Tony Koryban’s mail bag archive today addresses a problem whereby the engineer only needs it to go full blast when the room temperature goes over 40ºC. Here’s the question:
I don’t need it to run at full capacity. I only need it to go full blast when the room temperature goes over 40ºC. Maybe I could put in a speed controller to slow the fan down when I don’t need all that air, and a thermal sensor to tell it to speed up again if the room gets hot. Slowing the fan down will definitely make it quieter. Before I do that, is there a way I can calculate the new operating point at reduced fan speed? And how much does the audible noise go down with reduced fan speed?
And Tony has his usually full, practical and humorous answer of course. Read Tony’s solution to this fan fun at Tony Koryban’s Mail Bag Archive.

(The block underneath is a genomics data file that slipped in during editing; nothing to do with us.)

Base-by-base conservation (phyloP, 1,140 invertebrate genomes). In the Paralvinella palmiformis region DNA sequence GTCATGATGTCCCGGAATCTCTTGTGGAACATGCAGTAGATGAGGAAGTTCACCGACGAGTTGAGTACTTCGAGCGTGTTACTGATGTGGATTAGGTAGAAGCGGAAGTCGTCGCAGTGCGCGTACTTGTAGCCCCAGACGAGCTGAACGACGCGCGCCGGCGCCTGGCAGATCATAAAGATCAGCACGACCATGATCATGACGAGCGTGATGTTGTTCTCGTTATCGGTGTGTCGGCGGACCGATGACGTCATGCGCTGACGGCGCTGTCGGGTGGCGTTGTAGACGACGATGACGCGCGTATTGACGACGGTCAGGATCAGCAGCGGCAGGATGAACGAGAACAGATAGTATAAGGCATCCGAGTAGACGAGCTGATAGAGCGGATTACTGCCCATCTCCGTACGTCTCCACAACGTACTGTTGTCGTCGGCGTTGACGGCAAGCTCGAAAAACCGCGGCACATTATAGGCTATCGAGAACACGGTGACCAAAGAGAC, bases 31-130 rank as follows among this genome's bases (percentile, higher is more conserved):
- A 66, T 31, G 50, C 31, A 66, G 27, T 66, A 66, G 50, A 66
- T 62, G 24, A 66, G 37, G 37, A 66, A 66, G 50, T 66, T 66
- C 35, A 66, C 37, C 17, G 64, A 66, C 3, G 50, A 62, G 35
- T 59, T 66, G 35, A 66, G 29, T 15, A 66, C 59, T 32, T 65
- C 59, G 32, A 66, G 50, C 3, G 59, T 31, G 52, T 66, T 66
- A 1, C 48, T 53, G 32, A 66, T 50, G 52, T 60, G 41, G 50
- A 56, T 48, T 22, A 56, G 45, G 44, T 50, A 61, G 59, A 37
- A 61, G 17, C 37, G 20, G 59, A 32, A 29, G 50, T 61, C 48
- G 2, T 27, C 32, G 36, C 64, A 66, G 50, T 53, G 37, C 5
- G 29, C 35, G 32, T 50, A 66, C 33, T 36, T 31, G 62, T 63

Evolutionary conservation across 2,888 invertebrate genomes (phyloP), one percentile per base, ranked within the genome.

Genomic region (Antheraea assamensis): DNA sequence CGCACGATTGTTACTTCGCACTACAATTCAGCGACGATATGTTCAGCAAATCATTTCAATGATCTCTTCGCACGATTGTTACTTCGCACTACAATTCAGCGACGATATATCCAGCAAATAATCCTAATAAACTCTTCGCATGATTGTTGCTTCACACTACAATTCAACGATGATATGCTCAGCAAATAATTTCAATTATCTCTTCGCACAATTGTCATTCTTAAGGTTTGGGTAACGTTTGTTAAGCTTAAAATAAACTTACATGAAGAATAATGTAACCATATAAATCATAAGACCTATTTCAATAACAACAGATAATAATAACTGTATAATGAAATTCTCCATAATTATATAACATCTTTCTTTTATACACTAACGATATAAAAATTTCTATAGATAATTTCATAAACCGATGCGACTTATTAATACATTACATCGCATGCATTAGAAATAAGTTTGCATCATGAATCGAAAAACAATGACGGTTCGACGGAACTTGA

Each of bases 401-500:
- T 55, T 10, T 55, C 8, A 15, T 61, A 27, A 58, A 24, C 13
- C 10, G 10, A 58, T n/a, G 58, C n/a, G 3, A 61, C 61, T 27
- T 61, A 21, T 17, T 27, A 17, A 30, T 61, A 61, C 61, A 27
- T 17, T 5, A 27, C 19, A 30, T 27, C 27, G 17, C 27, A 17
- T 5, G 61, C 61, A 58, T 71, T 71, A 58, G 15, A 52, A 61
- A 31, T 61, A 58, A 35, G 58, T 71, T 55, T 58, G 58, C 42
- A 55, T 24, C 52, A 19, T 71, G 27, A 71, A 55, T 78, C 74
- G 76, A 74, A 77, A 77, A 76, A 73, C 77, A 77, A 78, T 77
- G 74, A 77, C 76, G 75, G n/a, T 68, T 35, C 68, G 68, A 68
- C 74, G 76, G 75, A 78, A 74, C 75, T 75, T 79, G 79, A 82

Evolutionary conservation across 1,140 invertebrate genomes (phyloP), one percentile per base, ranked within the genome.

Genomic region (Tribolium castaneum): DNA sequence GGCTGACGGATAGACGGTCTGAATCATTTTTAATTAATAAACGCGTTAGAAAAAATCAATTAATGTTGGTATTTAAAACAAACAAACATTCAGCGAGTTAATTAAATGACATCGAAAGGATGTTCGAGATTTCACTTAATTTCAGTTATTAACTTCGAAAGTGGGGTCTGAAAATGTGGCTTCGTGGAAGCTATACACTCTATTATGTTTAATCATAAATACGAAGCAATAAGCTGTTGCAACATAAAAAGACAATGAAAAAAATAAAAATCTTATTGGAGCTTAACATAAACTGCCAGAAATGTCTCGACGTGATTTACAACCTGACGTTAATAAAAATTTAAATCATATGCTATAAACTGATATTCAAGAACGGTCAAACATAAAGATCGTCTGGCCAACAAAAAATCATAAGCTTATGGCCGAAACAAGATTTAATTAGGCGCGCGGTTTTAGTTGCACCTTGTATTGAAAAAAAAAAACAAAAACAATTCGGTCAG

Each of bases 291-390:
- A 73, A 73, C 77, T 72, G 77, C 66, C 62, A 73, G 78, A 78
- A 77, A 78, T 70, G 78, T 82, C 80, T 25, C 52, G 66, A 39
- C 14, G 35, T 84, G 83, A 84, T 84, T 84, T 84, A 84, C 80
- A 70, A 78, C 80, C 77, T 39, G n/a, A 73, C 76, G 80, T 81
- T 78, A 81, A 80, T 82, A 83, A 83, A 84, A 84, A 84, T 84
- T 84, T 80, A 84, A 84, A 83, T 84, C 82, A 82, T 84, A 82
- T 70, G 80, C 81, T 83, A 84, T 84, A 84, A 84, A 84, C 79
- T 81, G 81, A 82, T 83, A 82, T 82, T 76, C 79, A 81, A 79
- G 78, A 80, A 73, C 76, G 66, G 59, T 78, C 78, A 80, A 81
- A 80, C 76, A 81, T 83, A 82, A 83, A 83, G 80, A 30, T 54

During a product’s life cycle a redesign may be carried out which replaces older components with new, higher powered ones. Due to the resulting higher heat flux, increased thermal management is often needed to maintain adequate component junction temperatures and reduce temperature rise within the system.Â Fan Laws are useful mathematical tools to understand, compare and contrast different fan approaches.Â Using Fan Laws before choosing a fan can help engineers to make solid choices to reduce cost, experimentation and time to market.Â ATS’s five-page presentation on Fan Laws for thermal management which includes examples on how to use them, is a good introduction to this important engineering tool:
ATS, Inc. is announcing a new “on-demand” webinar from our thermal engineering team, “Methodologies for Fan Characterization”. This webinar is ready for download and listening 24 hours day from the ATS web site.
Topics covered include:
- What are the fan types and points of application?
- Understanding how fans operate and the effect of bypass flow on their operation
- Fan selection
- Fan assemblies and their implementation
- Use of fan laws for sizing
- Managing acoustic noise
- Fan characterization
To take part in this webinar, just click to our site to reach the webinar at: Methodologies for Fan Characterization